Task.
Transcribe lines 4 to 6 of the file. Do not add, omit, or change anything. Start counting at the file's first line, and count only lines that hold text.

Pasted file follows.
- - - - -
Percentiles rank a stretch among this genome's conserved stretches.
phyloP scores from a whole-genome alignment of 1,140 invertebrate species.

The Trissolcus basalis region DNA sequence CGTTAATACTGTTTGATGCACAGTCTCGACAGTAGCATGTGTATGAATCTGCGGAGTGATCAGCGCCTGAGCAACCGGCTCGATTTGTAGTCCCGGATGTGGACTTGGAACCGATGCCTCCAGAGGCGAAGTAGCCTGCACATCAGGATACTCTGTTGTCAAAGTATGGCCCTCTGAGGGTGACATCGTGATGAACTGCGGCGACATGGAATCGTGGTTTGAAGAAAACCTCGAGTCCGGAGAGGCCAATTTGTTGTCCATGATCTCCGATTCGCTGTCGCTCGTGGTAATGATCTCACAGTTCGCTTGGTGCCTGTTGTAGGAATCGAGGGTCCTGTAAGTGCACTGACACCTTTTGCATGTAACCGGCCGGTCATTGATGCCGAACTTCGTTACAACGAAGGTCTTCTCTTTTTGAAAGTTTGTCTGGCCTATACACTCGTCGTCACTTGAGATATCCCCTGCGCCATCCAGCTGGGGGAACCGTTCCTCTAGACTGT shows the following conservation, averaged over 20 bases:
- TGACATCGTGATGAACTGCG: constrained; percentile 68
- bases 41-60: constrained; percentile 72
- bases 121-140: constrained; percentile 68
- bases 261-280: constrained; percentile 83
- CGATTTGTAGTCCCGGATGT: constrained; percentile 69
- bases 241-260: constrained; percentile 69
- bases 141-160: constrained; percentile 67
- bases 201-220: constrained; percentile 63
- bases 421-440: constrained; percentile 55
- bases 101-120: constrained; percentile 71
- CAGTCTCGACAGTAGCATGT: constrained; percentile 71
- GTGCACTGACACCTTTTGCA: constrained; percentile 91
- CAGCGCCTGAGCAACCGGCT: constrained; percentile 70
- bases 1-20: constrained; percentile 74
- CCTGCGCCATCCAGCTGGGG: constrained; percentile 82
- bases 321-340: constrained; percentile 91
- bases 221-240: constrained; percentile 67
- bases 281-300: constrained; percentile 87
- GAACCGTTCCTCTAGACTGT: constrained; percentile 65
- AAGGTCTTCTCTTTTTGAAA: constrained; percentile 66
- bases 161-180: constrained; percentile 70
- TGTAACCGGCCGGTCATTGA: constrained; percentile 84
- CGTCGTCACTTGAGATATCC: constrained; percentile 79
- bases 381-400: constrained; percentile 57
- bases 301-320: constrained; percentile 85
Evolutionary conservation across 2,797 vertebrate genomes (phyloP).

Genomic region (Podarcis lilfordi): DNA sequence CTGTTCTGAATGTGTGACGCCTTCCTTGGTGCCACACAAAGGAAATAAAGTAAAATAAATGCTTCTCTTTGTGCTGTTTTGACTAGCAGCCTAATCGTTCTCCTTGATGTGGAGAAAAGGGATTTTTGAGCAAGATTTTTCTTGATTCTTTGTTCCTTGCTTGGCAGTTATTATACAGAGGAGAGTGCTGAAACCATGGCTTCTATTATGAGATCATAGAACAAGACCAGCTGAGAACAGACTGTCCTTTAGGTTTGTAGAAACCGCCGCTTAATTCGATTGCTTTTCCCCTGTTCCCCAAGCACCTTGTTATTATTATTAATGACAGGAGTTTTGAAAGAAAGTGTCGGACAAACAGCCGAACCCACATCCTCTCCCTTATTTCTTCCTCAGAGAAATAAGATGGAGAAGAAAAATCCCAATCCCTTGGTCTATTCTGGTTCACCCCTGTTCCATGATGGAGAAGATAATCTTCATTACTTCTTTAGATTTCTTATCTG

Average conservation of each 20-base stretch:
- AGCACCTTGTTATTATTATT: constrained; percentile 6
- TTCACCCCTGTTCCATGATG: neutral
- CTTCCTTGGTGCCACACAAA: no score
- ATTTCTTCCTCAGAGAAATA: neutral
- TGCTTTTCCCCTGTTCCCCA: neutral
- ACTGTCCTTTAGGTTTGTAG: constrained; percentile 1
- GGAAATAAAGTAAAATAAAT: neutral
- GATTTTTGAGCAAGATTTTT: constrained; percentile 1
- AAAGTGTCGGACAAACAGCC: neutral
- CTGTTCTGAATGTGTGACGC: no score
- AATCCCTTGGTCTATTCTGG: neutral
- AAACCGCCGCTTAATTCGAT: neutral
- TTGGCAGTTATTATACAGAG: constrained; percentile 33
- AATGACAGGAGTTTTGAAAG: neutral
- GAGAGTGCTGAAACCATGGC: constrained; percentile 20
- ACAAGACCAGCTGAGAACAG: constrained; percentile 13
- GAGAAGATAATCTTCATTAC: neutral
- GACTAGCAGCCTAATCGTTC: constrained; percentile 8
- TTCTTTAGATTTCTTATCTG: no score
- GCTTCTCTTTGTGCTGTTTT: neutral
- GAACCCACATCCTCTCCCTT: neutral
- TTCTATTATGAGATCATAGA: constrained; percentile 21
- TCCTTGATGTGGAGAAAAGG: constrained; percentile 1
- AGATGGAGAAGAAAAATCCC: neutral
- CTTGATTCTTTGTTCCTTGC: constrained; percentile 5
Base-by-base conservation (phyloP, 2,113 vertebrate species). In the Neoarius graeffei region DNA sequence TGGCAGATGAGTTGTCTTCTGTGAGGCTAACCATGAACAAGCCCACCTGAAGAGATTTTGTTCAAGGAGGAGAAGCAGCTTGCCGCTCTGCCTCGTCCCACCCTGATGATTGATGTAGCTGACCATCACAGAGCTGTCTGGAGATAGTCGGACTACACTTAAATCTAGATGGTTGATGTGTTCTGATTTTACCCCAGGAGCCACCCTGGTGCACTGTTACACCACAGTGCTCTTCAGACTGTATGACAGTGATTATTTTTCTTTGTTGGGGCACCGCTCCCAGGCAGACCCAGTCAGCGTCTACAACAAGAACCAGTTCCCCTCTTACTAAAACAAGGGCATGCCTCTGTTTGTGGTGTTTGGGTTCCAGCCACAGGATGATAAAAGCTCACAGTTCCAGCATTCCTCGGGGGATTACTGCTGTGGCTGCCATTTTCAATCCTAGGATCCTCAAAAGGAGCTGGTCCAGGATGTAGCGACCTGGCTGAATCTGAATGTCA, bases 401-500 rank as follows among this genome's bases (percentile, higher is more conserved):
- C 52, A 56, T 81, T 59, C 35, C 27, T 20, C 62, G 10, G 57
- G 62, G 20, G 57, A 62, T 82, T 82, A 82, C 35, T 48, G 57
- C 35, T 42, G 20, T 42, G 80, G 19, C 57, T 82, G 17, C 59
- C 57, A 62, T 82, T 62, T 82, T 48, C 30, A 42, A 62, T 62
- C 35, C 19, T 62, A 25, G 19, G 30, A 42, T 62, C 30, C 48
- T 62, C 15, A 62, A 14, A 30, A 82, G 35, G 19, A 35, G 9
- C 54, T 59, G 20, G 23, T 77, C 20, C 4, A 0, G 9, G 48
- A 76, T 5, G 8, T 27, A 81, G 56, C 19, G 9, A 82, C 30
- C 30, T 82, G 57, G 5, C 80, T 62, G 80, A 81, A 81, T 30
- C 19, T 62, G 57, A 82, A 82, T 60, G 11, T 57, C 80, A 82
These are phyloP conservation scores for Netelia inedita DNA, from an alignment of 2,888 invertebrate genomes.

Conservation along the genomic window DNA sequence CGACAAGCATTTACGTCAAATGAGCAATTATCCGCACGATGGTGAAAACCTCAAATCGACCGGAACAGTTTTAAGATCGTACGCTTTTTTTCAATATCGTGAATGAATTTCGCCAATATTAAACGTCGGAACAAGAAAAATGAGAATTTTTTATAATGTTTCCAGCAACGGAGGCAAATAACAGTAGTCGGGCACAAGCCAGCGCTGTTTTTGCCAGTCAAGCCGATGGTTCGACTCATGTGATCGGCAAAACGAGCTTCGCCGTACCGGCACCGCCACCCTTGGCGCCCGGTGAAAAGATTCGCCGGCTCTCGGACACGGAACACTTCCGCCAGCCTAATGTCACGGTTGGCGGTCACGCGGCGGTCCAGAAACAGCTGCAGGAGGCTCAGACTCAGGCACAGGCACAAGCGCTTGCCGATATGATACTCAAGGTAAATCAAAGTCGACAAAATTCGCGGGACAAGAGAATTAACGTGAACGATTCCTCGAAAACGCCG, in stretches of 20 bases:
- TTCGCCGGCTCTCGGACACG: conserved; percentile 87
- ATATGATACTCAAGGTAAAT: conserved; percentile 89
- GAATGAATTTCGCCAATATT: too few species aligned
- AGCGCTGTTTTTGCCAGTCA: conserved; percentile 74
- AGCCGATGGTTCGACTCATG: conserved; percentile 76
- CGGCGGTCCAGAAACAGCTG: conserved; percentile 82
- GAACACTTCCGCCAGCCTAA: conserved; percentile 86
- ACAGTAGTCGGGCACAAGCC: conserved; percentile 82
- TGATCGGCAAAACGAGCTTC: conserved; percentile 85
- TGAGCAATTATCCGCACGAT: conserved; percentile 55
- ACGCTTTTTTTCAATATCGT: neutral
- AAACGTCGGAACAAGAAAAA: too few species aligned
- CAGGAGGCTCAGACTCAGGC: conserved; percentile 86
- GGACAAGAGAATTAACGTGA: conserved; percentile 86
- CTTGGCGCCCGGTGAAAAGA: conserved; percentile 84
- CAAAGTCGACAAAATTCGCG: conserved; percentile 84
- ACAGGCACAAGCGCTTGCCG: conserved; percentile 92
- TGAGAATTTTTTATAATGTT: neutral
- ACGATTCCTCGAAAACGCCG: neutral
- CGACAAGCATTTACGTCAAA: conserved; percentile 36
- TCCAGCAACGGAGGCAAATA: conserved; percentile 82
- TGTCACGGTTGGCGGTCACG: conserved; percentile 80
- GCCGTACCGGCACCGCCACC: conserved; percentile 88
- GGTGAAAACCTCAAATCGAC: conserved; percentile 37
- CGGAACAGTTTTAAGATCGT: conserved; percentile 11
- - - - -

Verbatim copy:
- TGACATCGTGATGAACTGCG: constrained; percentile 68
- bases 41-60: constrained; percentile 72
- bases 121-140: constrained; percentile 68